Asian currencies declined, led by South Korea’s won, as data cast doubt on the strength of the U.S. economic recovery and regional stocks fell.
Purchases of new homes in the U.S. dropped 1.6 percent to a 313,000 annual pace last month, less than the median estimate of 325,000 in a Bloomberg News survey, a report showed on March 23. The MSCI Asia-Pacific Index (MXAP) of stocks fell for a second day as a report showed Chinese banks have understated the risks of loans to local governments. Italy’s Prime Minister Mario Monti warned that Spain could reignite Europe’s debt crisis.
“We saw a risk-off mood in emerging-market currencies today, with the U.S. housing data boding ill for growth and therefore Asian exports,” said Dariusz Kowalczyk, a Hong Kong- based strategist at Credit Agricole CIB.
The won weakened 0.6 percent to 1,141.63 per dollar, a two- month low, at the 3 p.m. close in Seoul, according to data compiled by Bloomberg. India’s rupee dropped 0.4 percent to 51.3988, while the Philippine peso fell 0.2 percent to 43.065. China’s yuan declined 0.10 percent to 6.3140.
The Bloomberg-JPMorgan Asia Dollar Index (ADXY) dropped 0.2 percent, the biggest decline in almost a week. The gauge’s 60- day historical volatility was at 3.44 percent from 3.50 percent at the end of last week.
World leaders gather in Seoul today and tomorrow for the Nuclear Security Summit, aimed at keeping fissile material out of the hands of terrorists. U.S. President Barack Obama warned North Korea yesterday that its plan to fire a long-range rocket undermined prospects for future negotiations. South Korea is preparing steps to trace or intercept the North’s missile if it veers off course and reaches the South, Kim Min Seok, a spokesman at South Korea’s defense ministry, said today.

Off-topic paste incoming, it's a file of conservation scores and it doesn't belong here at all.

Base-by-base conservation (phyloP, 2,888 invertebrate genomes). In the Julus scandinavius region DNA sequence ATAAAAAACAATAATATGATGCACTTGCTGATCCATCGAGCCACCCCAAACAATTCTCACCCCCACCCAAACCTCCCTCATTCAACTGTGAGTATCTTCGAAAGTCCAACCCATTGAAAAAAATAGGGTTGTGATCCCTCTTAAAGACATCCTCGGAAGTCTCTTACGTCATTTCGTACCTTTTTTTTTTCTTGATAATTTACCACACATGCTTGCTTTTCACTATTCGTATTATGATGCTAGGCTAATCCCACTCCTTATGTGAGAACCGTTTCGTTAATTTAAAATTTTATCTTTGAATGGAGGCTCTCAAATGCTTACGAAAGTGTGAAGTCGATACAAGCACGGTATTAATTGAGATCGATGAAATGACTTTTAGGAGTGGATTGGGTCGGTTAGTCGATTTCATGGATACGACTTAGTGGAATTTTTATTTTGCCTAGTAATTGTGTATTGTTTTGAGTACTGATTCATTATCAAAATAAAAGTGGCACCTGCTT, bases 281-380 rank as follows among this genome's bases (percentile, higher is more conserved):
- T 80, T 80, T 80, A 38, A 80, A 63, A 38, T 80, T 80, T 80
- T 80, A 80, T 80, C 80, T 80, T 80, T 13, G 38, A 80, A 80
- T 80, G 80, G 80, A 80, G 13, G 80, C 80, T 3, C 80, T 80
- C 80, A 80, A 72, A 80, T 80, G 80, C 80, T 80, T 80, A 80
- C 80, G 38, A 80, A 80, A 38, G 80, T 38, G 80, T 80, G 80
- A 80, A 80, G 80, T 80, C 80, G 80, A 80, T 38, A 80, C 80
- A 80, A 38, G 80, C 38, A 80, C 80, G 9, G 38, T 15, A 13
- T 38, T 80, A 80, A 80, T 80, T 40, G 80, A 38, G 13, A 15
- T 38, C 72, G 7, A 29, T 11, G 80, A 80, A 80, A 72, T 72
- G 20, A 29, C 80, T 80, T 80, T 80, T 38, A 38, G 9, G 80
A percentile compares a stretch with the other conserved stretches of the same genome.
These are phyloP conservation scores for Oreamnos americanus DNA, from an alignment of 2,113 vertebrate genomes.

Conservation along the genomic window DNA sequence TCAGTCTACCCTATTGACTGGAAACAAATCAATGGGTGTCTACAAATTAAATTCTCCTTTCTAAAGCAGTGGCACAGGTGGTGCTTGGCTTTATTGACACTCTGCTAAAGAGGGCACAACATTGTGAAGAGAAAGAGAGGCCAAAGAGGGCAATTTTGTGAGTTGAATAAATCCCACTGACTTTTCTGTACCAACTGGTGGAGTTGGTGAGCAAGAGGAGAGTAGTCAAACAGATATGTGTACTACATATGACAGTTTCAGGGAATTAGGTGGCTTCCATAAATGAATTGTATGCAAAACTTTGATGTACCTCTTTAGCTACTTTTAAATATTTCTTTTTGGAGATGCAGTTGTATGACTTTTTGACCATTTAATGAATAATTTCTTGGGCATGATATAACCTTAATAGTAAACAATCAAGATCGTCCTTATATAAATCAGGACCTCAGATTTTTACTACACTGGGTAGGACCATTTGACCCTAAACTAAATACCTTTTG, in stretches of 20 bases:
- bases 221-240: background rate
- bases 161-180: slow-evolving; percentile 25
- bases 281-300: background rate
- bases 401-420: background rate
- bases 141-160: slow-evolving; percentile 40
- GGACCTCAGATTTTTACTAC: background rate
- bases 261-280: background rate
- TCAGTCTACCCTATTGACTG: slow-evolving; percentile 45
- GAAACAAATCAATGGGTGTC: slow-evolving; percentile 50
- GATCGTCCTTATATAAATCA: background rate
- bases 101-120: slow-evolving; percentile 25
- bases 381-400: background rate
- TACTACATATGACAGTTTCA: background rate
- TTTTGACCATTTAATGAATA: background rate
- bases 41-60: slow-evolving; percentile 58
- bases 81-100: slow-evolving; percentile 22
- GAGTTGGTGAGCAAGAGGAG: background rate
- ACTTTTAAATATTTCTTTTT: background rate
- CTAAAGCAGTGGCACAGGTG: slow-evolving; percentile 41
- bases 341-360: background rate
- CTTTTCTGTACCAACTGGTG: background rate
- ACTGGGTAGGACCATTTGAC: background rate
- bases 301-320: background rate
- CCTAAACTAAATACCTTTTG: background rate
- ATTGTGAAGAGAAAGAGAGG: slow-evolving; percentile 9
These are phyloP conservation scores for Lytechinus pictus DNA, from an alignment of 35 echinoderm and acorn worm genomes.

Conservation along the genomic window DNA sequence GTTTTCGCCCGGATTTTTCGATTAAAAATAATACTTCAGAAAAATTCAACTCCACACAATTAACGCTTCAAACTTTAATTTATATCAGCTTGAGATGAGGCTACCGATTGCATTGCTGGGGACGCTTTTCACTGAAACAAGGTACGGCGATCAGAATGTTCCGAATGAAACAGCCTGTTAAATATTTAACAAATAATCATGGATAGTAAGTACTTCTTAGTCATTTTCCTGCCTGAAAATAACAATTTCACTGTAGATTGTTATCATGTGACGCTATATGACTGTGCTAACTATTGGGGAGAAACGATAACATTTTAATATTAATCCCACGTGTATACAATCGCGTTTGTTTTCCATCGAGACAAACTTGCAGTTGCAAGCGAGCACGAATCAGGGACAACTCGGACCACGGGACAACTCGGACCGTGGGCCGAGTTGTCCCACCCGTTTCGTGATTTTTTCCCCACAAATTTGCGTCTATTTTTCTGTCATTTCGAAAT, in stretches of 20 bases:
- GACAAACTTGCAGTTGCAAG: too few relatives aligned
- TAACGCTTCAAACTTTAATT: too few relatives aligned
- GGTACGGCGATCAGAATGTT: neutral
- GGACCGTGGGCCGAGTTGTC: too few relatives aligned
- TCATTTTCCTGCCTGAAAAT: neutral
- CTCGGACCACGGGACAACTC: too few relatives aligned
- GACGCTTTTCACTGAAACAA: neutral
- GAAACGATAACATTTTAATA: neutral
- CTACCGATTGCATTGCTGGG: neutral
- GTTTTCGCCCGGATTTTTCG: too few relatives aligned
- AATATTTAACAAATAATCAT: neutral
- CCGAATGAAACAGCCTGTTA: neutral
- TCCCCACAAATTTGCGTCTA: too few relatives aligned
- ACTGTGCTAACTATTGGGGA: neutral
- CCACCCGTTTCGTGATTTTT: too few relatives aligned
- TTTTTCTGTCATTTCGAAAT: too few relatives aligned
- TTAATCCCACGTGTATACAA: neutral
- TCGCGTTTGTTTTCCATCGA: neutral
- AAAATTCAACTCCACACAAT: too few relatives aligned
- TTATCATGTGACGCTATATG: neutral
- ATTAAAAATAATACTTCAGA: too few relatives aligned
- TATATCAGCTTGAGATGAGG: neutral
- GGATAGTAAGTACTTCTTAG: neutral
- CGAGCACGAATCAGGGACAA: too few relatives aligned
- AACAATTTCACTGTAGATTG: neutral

“The won tested the lower side today as overseas reports turned a little negative and stocks declined,” said Ryoo Hyun Jung, a Seoul-based chief currency dealer at Citibank Inc. “The ongoing nuclear summit also affected sentiment.”
The yuan reversed an earlier advance after the People’s Bank of China set its daily reference rate at a record high amid speculation policy makers are preparing to widen the currency’s trading band. The daily fixing was set 0.05 percent stronger at 6.2858 per dollar, the highest since the currency was allowed to float in 2005.
“There’s a risk-off dynamic in play as global equities are weak,” said Robert Minikin, a strategist at Standard Chartered Plc. in Hong Kong.
Elsewhere, Taiwan’s dollar fell 0.1 percent to NT$29.622 against its U.S. counterpart. Malaysia’s ringgit weakened 0.1 percent to 3.0800, while Thailand’s baht and Vietnam’s dong were little changed at 30.78 and 20,895, respectively. Indonesia’s rupiah advanced 0.1 percent to 9,178.
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